Topeka The state of Kansas collected $75 million more than expected in December as many people tried to prepay their 2018 income taxes before the new federal tax law went into effect Monday, capping the amount of state and local taxes people can deduct from their income.
The Kansas Department of Revenue reported that the state took in more than $335 million in individual income taxes in December, which was $80 million more than forecast. But that $80 million overage was offset by about $5 million in shortfalls in corporate income and retail sales tax collections during the month.
“This is simply a shift in the timing of tax payments,” Revenue Secretary Sam Williams said in a news release. “We truly will not know the effect of state and federal tax policy until after the filing deadline in April.”
Prior to Jan. 1, people who itemized deductions on their federal form could deduct from their taxable income the full amount of state and local income and property taxes they paid during the year.
But under the new federal tax law that President Donald Trump signed into law Dec. 22, starting in tax year 2018, that deduction is capped at $10,000. As a result, many people tried to prepay the balances they expect to owe on their 2017 state and local taxes in order to get the full deduction.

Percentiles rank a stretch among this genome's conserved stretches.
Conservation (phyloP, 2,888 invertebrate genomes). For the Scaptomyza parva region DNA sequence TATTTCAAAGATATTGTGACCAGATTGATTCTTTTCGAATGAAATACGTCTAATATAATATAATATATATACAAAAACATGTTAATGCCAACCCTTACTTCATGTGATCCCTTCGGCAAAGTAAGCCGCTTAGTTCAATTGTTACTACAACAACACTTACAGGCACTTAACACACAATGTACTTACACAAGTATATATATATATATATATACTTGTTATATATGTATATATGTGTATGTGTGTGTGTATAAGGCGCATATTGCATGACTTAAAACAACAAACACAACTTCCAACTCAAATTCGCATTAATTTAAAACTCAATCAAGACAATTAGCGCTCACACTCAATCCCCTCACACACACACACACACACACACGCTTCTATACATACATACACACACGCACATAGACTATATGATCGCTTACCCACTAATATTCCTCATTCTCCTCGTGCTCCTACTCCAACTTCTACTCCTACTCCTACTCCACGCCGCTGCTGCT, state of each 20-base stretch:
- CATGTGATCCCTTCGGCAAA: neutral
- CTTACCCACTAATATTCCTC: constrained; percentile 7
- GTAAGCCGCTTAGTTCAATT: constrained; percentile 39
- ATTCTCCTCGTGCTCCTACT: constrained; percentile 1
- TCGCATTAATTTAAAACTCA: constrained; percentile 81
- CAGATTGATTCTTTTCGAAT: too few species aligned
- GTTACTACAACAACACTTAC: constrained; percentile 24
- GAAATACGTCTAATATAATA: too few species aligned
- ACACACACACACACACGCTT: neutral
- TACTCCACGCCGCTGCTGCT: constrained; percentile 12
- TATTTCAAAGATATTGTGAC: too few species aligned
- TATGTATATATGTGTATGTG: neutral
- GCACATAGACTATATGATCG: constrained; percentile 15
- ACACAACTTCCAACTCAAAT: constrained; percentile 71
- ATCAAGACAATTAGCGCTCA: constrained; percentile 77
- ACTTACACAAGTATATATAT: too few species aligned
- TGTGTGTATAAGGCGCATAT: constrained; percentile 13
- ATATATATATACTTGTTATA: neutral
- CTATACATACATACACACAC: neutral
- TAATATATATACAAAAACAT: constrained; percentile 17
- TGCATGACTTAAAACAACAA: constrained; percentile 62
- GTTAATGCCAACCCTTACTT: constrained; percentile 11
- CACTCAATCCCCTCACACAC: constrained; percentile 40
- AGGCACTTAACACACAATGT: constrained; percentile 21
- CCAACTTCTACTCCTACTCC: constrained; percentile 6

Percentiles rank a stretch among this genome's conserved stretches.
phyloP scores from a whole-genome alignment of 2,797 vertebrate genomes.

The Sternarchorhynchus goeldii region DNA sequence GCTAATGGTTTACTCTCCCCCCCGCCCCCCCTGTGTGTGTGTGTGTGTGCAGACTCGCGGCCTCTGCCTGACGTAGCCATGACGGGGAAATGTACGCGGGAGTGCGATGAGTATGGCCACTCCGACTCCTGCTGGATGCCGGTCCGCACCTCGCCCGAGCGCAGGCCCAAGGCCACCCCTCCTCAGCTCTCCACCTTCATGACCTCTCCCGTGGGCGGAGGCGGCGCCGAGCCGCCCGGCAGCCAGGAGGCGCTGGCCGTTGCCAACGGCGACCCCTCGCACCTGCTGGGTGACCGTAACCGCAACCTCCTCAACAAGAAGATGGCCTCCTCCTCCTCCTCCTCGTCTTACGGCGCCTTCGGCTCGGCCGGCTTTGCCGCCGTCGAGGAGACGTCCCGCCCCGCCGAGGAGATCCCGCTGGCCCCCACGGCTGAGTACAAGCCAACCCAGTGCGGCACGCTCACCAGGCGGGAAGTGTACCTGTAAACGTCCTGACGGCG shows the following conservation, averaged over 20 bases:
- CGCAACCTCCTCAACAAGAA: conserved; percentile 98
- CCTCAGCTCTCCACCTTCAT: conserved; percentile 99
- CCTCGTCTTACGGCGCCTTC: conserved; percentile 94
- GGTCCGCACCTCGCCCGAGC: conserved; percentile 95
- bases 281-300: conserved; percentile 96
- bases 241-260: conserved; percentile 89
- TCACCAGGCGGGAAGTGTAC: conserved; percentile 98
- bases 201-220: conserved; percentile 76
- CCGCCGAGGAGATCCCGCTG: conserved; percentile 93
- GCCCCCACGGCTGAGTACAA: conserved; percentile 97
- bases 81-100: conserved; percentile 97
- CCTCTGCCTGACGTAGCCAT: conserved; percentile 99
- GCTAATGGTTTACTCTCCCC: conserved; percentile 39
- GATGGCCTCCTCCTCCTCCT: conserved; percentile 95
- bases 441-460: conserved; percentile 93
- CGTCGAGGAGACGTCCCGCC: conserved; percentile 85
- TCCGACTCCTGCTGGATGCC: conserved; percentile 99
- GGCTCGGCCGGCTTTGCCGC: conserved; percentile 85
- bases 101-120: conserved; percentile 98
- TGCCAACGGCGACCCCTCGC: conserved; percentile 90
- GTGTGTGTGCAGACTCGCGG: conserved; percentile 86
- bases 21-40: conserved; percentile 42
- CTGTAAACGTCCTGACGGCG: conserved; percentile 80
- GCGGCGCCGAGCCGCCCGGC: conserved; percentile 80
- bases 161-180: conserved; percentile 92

Douglas County Treasurer Paula Gilchrist said she saw a similar spike in property tax collections in December, as many property owners paid both their first- and second-half property taxes before the end of the year.
“We saw a direct correlation between activity and questions from callers (after the signing of the bill). It was a pretty short window,” Gilchrist said in a phone interview Tuesday. “There wasn’t much time between passage of the bill and the end of the year for payments to be made. It was pretty hectic.”
So far this fiscal year, which began July 1, the state of Kansas has collected just over $3.1 billion in taxes. That’s $83.6 million, or about 2.7 percent, more than budget officials predicted when they revised their revenue estimates in November. Those estimates, however, were made well before Congress passed the recent federal tax changes.
Individual income taxes now make up the largest share of unanticipated revenue, although officials expect that to even out as the year goes along because fewer people will owe taxes when they file their 2017 tax returns in April.
The Kansas Legislature also enacted major changes in 2017 to the state income tax code, reversing course on many of the tax cuts that Gov. Sam Brownback championed in 2012.
Revenue officials have said it may take several more months of data to determine how much of the state’s increased revenue is due to that change, changes in federal tax law and growth in the Kansas economy.
And although retail sales taxes missed the mark in December, they are still more than $900,000 higher than the estimates for the first half of the fiscal year.